Injury at Work, NH Workers Compensation Coverage

March 24, 2015

Injury at work – covered by workers compensation insurance if risks from work are “substantial contributing factor to injury”

Injury at work, is it covered by workers compensation insurance when several different causes?  This is the question that the New Hampshire Supreme Court recently answered in Appeal of Brandon Kelly.

The plaintiff, an employee of Advanced Sheet Metal in Hudson, New Hampshire, worked in a position that required him to travel to different job sites in a company truck.  After working at one site, he departed in the Company truck back to the shop to unload the truck.  While driving, he fell asleep and hit a utility pole.  He suffered serious personal injury including the amputation of his lower leg.

Compensation Appeals Board (CAB)

The workers compensation insurer for the Company denied the claim.  On appeal to the Compensation Appeals Board (“CAB”), the CAB denied it as well.  The CAB found that it was undisputed that the Claimant was acting in the course of his employment at the time of the accident, and that the accident occurred because he fell asleep while driving.  However, the CAB ruled that injury was caused by the “mixed risk” associated with his employment and that the Claimant failed to prove that whatever abnormal weariness, if any, that he had on the day of the accident was “caused by his employment.”

Standard for Comp: Did the injury arise out of and in the course of employment?

The New Hampshire Supreme Court, considering the facts, made it clear that this case was not governed by the “traveling employee rule.”  Instead, it hinged on the application of the concept of “mixed risk”.  In New Hampshire, there are four types of injury-causing risks.

(1) Employment-related risk?

The first includes employment-related risks, which include the risk of injuries general recognized as industrial injuries, such as fingers being caught in gears.  This always “arises out of employment.”

(2) Personal risk?

The second is personal risks that are so clearly personal that they could not possibly be attributed to employment.  A fall caused solely by an employee’s personal condition, such a bad knee, is a good example.

(3) Mixed Risk?

The third is “mixed risk” which involves a employment related risk and a personal risk combining to produce injury.  A common example is when a person with heart disease dies because of employment-related strain on his heart.  Although not all injuries resulting from mixed risks are compensable, the concurrence of a personal risk and an employment risk does not necessarily defeat compensability if the employment was also a substantial contributing factor to the injury.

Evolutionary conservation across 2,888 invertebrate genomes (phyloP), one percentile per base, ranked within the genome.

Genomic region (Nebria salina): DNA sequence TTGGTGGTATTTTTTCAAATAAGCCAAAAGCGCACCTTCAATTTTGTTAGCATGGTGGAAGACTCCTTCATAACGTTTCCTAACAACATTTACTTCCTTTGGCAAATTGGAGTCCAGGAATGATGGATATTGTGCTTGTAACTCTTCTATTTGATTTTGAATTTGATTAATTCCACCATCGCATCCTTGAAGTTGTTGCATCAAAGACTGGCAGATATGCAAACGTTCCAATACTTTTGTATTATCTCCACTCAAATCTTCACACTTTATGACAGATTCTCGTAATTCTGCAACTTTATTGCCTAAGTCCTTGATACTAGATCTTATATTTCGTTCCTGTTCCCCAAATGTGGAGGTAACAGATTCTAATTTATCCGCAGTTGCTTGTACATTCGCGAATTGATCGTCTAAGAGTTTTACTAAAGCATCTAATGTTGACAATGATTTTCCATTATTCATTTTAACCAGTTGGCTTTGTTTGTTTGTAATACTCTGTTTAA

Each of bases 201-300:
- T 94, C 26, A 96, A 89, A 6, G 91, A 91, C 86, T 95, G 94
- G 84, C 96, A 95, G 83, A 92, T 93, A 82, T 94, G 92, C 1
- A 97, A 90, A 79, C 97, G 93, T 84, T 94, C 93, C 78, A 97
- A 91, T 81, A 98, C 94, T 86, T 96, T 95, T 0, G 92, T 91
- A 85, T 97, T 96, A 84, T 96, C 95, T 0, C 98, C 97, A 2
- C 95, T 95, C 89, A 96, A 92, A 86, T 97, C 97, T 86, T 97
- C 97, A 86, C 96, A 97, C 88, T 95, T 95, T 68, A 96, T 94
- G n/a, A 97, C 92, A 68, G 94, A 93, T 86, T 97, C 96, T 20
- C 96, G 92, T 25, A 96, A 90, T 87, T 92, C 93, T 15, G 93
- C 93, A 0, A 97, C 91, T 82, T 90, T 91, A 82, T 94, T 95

The Court applies the Steinberg I test to assess whether legal and medical causation exists. Legal causation requires a showing that “the claimant’s injury is in some way work-related, while medical causation requires a showing that the injury was actually caused by the work- related event.”  The test to be used for legal causation depends upon the previous health of the employee.  “If the employee suffers from a prior weakness, the employment-connected stress or strain must be greater than that encountered in normal non-employment life. If there is no prior weakness, any work-related stress or strain connected with the injury as a matter of medical fact satisfies the legal causation test.”

(4) Neutral Risk?

The fourth category is risk that is neither distinctly employment, nor distinctly personal in character.  These are risks such as those the involve causes that are simply unknown.

Ruling: “Substantial Contributing Factor to Injury”

Applying the facts to this law, the Court then held that the petitioner’s job required him to drive to various job sites in a company truck. On the day of the accident, he was driving a company truck from a job site in Massachusetts to the company shop in Hudson in order to unload the truck. There can be no question that the injurious effects of falling asleep were increased by the environment in which the petitioner found himself at the time he fell asleep — behind the wheel of a moving truck.  The Court ruled, therefore, that it has “no difficulty concluding on this record, as a matter of law, that the petitioner’s employment was “a substantial contributing factor to the injury.”

Key Point:

If you’re injured at work, even if you think it may not be work-related, consult an attorney.  The circumstances, when handled correctly, may lead to the conclusion that employment, and the risks it created, were a substantial contributing factor to the injury and you might be covered.

SourceAppeal of Brandon Kelly, Dkt. No. 2013-867, (March 20, 2015).